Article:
Fabio Severo, Hippolyte Bayard blog, 2013
A follow-up to a photography book is an unusual concept, especially if a project is openly declared as a sequel to another one. Several artists have been developing one single subject matter for a long time, exploring it through different bodies of work and sometimes shaping their whole career around it. But a second instalment starting from where another book ended is a different story, it is as much about expanding a narration as about the artist questioning their own vision; it is a bit like looking at yourself in the mirror.
Andrew Phelps looked at himself, and at his own personal history, by going back to what is probably his most important photographic work so far, and expanding it into another book. In 2007 Phelps published Higley, a book about the fading days of a town which was about to merge in the area of greater Phoenix, ending its life as a separate township. Its zip code officially disappeared in 2007, and with that decades of private memories and treasures of a whole community, including those of all four Phelps’ grandparents, who used to live there. The housing market began to collapse in 2008, and many houses remained unsold, while many others were left incomplete. Phelps went back to Higley to document what happened during that suburban transformation which erased a farming community in order to build another real estate stronghold, a flat dream of single family houses which turned into a pointless form of land grabbing. Haboob is the fruit of this new journey to what was once called Higley.
Haboob is the name of a violent and sandy summer wind, a frequent occurrence in the East Valley, the region of the Phoenix metropolitan area. The Arabic word means “blowing furiously”, and what the book shows looks like the aftermath of a storm, the consequences of the wind of these years’ financial crisis and the crushing of the dreams of the never-ending urban expansion. The area of Higley shown in this new book looks even more deserted and unfinished than the transition documented in the previous work, in which we could witness the limbo where new houses were being populated while old ones were abandoned. Lifeless constructions, neatly packaged interior designs, concrete, debris, and dust: Haboob reminds of somebody wandering in an empty land, trying to understand the few signs of life around him. Only a few photographs show residents of the community, and they always appear like distant creatures, as if the photographer did not dare to go closer; while the previous book had plenty of intimate portraits of men and women, often inside their own houses, and most of the other photographs were still showing plenty of signs of the life those people lived there.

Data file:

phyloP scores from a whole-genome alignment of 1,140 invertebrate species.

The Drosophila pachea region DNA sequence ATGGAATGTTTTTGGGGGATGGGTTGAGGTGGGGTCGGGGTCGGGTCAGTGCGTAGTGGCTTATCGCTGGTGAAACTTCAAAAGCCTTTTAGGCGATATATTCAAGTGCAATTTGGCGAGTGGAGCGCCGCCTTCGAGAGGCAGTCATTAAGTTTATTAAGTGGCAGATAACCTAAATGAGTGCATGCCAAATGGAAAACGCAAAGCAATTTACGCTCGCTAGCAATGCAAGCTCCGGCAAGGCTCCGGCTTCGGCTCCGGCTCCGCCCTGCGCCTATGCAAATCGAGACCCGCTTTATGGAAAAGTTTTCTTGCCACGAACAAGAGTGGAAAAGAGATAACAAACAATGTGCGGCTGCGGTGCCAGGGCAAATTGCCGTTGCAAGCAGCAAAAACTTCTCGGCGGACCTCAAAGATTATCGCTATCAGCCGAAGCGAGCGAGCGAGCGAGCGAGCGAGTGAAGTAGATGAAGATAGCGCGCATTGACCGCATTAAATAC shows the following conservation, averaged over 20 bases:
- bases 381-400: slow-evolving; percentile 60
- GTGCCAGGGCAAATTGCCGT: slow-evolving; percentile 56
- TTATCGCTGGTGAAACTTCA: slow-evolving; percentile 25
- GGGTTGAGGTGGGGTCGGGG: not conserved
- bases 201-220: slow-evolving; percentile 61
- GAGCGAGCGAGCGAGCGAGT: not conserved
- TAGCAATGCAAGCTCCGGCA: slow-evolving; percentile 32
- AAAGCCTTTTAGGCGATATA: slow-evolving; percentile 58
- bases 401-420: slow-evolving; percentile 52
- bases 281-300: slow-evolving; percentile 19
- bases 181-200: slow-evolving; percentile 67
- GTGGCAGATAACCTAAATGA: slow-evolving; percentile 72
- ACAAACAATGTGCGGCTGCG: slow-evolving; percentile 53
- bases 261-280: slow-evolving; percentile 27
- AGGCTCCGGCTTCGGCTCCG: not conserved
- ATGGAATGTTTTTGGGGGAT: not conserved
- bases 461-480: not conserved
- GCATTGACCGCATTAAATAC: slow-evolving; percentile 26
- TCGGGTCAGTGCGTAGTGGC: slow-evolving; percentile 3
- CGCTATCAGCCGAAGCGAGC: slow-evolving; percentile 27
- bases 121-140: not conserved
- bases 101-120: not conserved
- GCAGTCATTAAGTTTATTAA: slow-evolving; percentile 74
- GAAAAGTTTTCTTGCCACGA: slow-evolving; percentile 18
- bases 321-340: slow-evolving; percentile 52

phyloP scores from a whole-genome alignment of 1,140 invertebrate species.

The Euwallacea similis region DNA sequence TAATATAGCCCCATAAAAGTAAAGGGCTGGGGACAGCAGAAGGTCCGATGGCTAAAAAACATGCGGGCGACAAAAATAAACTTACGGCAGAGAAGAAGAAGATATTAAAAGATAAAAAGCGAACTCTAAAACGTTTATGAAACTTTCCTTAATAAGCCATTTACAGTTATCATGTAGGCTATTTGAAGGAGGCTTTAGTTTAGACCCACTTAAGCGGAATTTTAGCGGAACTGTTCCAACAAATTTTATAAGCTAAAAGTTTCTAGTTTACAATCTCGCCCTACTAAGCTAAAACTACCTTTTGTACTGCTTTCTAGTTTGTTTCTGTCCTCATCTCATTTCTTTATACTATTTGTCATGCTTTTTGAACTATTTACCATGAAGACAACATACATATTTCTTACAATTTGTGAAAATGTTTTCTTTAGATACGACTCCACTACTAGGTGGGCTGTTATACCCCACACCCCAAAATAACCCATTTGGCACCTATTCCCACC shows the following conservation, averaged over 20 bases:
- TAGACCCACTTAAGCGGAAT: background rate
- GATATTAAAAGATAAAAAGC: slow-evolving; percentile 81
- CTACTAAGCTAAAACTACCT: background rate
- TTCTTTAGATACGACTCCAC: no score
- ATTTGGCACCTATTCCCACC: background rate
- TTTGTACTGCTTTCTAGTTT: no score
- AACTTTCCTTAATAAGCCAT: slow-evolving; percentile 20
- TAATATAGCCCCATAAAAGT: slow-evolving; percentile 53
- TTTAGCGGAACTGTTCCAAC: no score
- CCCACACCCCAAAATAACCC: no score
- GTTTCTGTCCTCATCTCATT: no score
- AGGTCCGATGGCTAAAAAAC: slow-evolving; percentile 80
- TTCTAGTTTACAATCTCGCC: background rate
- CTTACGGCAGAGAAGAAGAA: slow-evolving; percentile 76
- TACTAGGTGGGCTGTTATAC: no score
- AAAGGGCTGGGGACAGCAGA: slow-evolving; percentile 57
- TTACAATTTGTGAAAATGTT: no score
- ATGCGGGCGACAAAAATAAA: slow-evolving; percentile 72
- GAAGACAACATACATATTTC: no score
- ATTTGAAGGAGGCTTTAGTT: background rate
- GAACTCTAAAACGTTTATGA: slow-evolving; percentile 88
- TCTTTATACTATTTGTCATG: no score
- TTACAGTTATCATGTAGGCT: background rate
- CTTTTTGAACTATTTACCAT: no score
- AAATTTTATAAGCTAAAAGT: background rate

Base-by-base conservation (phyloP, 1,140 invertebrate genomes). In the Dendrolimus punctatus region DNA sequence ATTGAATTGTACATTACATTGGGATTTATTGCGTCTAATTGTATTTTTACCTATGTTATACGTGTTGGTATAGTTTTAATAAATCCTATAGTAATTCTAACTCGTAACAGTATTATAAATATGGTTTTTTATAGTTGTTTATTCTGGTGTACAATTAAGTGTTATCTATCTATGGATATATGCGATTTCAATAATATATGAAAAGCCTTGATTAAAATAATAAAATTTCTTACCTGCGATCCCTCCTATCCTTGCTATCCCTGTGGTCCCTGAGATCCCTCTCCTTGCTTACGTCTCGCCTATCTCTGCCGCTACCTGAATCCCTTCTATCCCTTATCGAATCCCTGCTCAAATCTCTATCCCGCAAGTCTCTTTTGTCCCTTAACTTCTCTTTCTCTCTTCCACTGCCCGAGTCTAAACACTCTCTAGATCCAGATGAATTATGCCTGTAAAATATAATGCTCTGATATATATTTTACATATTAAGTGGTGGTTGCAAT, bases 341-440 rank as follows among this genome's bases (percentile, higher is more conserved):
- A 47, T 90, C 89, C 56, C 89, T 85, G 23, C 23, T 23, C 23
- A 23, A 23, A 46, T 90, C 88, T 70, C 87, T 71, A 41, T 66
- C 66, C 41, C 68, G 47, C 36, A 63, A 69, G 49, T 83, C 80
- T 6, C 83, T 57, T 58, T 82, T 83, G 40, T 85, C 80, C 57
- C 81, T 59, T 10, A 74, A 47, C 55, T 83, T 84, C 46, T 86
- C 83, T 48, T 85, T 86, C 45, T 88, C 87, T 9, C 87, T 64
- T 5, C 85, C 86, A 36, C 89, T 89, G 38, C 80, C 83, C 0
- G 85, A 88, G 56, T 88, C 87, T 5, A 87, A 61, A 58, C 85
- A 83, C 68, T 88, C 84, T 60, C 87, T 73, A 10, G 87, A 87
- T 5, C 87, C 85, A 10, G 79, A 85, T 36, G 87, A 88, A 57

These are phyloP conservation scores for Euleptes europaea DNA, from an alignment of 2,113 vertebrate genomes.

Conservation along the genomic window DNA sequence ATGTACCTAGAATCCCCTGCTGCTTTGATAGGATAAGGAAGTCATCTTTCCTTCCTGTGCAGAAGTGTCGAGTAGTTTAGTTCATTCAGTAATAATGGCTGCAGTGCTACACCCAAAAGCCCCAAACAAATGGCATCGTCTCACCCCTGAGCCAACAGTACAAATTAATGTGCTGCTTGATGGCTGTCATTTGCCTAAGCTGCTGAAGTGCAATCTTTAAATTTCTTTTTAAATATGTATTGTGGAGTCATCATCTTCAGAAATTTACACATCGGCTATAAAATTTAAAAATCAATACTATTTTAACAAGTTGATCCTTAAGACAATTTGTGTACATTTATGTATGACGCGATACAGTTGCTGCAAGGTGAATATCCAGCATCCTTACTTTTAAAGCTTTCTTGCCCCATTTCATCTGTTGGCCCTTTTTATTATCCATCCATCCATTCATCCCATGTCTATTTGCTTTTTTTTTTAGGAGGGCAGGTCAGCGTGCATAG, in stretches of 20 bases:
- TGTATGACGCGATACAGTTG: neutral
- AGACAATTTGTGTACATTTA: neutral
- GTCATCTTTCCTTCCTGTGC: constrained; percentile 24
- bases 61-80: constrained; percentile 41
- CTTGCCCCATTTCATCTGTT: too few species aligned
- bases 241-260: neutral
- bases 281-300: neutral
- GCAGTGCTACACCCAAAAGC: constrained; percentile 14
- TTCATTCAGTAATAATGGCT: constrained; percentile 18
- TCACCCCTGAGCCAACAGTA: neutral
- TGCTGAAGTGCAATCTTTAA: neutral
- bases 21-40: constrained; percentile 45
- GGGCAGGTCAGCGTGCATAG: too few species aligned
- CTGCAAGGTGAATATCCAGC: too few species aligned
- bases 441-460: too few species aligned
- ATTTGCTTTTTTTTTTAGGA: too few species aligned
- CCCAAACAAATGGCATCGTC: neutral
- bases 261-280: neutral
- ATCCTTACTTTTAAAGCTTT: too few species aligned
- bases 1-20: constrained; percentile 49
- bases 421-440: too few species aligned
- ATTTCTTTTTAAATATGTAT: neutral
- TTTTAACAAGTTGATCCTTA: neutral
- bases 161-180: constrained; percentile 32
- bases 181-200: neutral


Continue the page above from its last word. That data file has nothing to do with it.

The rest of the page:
Higley opened with the photograph of a field showing a compact block of houses in the distance, and ended on a group portrait in a backyard, with the blurred figures of a man and a little girl running to join the others. The caption says “Andrew and Leonie scrambling to beat the self-timer for a family portrait. The last day of Higley, 2007”. Haboob opens with a flat TV screen showing the picture of a storm approaching, and ends with the view of a flatland seen through a mist which could be made of sand. It is undeniable that the two books together tell the story of a loss: the signs of life and warmth still present in Higley slowly disappear through the pages of Haboob, perhaps only kept alive by the ghost image of two running horses printed on the cover, taken from a photograph of their silhouette on a welding abandoned on a street.
This is why making a work like Haboob is such a challenge for a photographer: having to face the physical erosion of places belonging to your most intimate recollections, plunging your vision into your personal landscape and then trying to find a way to depict the emptiness left in it.
“More than once, in the last three years, have I found myself at five a.m. in a borrowed car, missing my family, with a box of unexposed film haunting me from the passenger seat, unsure that anything in this now foreign place would ever open itself to me again. Though it is thinning, I still have family in Higley, and when I lose my way and don’t know where to set up the camera, I can always go back and find pieces of myself in this landscape, these fields, this light”.
This is what Andrew Phelps was writing five years ago about Higley. What really makes Haboob remarkable is that with this book he chose to face the risk of not finding those pieces of himself anymore, because that landscape, those fields are now so different from how they used to be. Perhaps what rescued him this time was that the light was still the same, beautiful light he remembers from back then.